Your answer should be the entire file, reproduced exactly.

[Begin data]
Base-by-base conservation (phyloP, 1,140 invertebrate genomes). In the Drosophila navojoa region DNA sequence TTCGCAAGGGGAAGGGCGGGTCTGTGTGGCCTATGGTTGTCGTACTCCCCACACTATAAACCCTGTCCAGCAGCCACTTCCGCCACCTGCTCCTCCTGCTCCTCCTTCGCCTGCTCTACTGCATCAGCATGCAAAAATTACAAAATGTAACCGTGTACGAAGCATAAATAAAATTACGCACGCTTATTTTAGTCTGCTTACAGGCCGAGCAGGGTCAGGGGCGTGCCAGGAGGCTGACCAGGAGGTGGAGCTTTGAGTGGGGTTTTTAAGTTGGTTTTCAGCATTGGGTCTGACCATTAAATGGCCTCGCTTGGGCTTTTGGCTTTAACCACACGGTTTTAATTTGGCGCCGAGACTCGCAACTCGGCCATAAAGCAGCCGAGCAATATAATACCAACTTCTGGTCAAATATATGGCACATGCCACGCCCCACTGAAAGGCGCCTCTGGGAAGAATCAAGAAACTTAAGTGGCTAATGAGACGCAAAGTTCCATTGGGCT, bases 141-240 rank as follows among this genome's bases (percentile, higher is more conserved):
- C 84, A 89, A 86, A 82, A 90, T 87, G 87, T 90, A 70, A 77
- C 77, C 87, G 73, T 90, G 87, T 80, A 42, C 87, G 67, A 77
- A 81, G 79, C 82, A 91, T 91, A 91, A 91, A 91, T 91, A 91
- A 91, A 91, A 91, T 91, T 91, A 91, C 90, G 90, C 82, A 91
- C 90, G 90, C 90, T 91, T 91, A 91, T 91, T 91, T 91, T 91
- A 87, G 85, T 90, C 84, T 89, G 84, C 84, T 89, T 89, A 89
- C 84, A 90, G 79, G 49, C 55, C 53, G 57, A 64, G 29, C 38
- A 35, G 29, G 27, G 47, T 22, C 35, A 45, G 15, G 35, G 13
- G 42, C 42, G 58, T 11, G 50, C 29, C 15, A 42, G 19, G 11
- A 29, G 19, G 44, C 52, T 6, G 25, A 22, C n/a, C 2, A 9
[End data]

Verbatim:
Base-by-base conservation (phyloP, 1,140 invertebrate genomes). In the Drosophila navojoa region DNA sequence TTCGCAAGGGGAAGGGCGGGTCTGTGTGGCCTATGGTTGTCGTACTCCCCACACTATAAACCCTGTCCAGCAGCCACTTCCGCCACCTGCTCCTCCTGCTCCTCCTTCGCCTGCTCTACTGCATCAGCATGCAAAAATTACAAAATGTAACCGTGTACGAAGCATAAATAAAATTACGCACGCTTATTTTAGTCTGCTTACAGGCCGAGCAGGGTCAGGGGCGTGCCAGGAGGCTGACCAGGAGGTGGAGCTTTGAGTGGGGTTTTTAAGTTGGTTTTCAGCATTGGGTCTGACCATTAAATGGCCTCGCTTGGGCTTTTGGCTTTAACCACACGGTTTTAATTTGGCGCCGAGACTCGCAACTCGGCCATAAAGCAGCCGAGCAATATAATACCAACTTCTGGTCAAATATATGGCACATGCCACGCCCCACTGAAAGGCGCCTCTGGGAAGAATCAAGAAACTTAAGTGGCTAATGAGACGCAAAGTTCCATTGGGCT, bases 141-240 rank as follows among this genome's bases (percentile, higher is more conserved):
- C 84, A 89, A 86, A 82, A 90, T 87, G 87, T 90, A 70, A 77
- C 77, C 87, G 73, T 90, G 87, T 80, A 42, C 87, G 67, A 77
- A 81, G 79, C 82, A 91, T 91, A 91, A 91, A 91, T 91, A 91
- A 91, A 91, A 91, T 91, T 91, A 91, C 90, G 90, C 82, A 91
- C 90, G 90, C 90, T 91, T 91, A 91, T 91, T 91, T 91, T 91
- A 87, G 85, T 90, C 84, T 89, G 84, C 84, T 89, T 89, A 89
- C 84, A 90, G 79, G 49, C 55, C 53, G 57, A 64, G 29, C 38
- A 35, G 29, G 27, G 47, T 22, C 35, A 45, G 15, G 35, G 13
- G 42, C 42, G 58, T 11, G 50, C 29, C 15, A 42, G 19, G 11
- A 29, G 19, G 44, C 52, T 6, G 25, A 22, C n/a, C 2, A 9